The A.V.C. Two-Carburetter Conversion for the VW

Author

W.B.

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Recently we had an opportunity to test a Volkswagen fitted with the A.V.C two-carburetter conversion. This consists, in kit form, of an additional Solex 28 P.C.I. carburetter and air cleaner, necessary jets, two patent induction stubs, a balance pipe the A.V.C. patent semi-rotational throttle linkage, which is properly bushed and balanced, the A.V.C. choke linkage consisting of rod and angled arms in friction-free bearings mounted on the fan housing with the existing VW captive nuts, a fuel-line, two blanking plates and all the required bolts, washers, gaskets etc.

This makes up into a very neat installation, with a rigid throttle linkage which enables the carburetters to be correctly synchronised and allows for individual settings of the accelerator pedal, while control of idling speed from the choke control is retained. The kit can be fitted by the average enthusiast owner, using the normal VW tool kit. It costs £35 15s. 0d. or £38 10s. 0d. for a Karmann-Ghia (packaging and postage 5s. extra) and is obtainable from Adams Conversions, who also list a single carburetter/exhaust conversion for the VW at 65s. which incorporated in a Super Sports Karmann-Ghla tuning kit, costs £41 15s. 0d.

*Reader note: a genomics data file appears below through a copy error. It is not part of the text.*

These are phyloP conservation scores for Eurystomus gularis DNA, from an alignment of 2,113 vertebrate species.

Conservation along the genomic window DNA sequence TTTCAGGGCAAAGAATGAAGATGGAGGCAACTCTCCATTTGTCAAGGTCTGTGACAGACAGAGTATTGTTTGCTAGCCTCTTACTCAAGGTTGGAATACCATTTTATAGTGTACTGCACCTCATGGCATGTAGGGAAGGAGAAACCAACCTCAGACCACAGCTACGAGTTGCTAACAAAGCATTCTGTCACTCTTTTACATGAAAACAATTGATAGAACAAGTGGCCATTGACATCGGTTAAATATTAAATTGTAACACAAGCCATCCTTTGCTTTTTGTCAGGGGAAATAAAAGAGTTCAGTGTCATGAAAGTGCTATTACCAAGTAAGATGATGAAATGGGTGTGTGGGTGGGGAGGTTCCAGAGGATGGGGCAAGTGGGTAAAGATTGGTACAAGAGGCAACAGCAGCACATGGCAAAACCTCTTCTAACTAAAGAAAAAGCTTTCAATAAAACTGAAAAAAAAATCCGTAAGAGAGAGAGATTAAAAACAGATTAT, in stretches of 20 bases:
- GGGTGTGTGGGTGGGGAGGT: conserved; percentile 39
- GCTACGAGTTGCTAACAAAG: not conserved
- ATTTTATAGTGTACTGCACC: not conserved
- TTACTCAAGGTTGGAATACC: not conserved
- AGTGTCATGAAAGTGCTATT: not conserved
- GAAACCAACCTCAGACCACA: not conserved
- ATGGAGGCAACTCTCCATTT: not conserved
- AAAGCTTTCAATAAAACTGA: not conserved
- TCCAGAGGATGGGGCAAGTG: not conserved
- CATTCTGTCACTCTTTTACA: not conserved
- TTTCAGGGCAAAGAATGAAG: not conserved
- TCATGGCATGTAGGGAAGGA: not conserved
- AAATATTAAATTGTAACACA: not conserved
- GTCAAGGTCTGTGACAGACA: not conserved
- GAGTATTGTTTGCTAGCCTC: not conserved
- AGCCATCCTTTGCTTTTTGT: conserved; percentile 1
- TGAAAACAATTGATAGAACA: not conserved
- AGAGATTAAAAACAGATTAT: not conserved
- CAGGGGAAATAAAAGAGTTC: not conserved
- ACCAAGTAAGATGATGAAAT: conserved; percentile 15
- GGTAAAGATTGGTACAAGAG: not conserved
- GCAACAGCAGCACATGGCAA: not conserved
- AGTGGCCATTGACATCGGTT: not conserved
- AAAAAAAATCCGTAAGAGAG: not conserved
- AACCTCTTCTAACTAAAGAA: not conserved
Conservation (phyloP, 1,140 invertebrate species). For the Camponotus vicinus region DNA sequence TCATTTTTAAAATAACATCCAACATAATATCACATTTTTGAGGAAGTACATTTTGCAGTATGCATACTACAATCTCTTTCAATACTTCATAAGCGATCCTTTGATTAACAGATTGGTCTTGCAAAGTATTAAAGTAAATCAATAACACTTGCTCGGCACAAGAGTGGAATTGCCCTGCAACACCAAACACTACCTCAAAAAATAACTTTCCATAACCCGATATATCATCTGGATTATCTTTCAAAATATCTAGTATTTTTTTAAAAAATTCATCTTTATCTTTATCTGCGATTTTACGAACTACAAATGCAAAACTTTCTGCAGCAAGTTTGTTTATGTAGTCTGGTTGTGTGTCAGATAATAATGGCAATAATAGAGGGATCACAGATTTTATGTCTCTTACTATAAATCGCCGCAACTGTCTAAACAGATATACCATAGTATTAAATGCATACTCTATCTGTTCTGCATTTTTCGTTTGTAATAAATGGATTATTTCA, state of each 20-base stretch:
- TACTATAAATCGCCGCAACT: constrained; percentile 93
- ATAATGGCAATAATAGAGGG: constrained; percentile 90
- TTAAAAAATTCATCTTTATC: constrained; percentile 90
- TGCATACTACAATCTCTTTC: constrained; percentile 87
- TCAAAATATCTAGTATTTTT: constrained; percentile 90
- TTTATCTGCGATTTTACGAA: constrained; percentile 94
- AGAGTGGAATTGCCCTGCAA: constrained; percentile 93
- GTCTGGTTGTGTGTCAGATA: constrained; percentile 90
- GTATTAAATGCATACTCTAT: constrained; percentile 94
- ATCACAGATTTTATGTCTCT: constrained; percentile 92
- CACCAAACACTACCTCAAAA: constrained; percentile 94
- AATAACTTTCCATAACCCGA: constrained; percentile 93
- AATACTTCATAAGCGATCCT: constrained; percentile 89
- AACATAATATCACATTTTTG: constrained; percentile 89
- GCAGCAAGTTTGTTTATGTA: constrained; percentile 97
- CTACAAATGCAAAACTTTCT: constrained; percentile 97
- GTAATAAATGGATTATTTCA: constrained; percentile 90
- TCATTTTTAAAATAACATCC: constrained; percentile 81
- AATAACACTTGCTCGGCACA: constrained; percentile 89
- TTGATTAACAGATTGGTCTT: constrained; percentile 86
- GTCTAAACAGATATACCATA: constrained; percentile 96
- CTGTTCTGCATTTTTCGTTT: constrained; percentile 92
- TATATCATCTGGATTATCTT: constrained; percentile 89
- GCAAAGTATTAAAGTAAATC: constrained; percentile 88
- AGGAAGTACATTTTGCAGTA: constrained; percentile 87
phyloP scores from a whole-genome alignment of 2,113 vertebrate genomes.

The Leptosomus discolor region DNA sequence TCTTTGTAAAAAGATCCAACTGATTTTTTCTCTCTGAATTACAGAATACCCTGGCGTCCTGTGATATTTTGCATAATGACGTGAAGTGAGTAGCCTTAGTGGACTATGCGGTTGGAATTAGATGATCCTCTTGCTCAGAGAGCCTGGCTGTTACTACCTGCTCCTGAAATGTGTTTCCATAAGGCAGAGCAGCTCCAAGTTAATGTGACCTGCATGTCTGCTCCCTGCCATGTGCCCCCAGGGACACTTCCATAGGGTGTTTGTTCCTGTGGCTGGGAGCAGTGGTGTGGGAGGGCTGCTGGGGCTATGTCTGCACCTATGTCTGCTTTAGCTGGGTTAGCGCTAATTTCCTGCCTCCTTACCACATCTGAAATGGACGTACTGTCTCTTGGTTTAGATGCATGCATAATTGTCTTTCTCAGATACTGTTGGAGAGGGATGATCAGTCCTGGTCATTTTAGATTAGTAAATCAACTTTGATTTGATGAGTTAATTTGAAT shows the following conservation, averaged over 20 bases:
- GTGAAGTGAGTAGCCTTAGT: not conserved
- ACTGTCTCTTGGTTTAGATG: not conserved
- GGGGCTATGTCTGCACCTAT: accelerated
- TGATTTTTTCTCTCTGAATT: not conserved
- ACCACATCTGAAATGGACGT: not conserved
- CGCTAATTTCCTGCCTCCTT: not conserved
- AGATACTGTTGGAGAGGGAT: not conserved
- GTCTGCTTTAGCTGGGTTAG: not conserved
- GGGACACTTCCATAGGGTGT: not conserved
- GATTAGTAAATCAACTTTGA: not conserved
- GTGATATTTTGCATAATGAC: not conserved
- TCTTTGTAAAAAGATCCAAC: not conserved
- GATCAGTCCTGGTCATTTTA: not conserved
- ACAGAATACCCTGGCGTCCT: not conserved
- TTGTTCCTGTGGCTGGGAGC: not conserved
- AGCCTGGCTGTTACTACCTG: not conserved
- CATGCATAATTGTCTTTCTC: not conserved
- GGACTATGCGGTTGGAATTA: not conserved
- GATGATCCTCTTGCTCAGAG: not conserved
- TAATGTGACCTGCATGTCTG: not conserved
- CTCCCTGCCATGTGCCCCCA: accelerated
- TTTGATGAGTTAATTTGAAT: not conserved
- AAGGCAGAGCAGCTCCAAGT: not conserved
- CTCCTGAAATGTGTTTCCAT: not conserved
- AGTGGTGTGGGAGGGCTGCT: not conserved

We tested the two-caburetter conversion, with absolutely standard engine and exhaust system, on a 1956 VW, original apart from reduced-camber rear suspension, front anti-roll bar, a Dehne fuel gauge, stop-watch carrier, grab handle. Barnacle ash-tray and Perohaus clock on the facia, an under-facia shelf, twin vizors, Bosch spot-lamp, special mats, an illuminated anti-dazzle interior mirror, Albert o/s wing mirror and B.R.S.C.C. badge and transfer. It was run on Shell good quality petrol and had ordinary Michelin tubeless tyres; it had run some 31,000 miles. The car proved completely reliable over several hundred miles, returned 36 m.p.g. and was perfectly tractable and easy to start, and gave speedometer Maxima of 25, 49 and 64 m.p.h. in the gears, equal to genuine speeds of 24, 45 and 59 m.p.h., respectively. We timed it over the 1/4-mile of road used for timing other VWs, employing the same driver and timekeeper. The speedometer read 62 m.p.h, at the end of the measured stretch and the following times shown in the table were recorded, those for other tuned VWs being given for comparison. Times taken without correcting speedometer error more nearly coincided with the A.V.C. claims – W.B.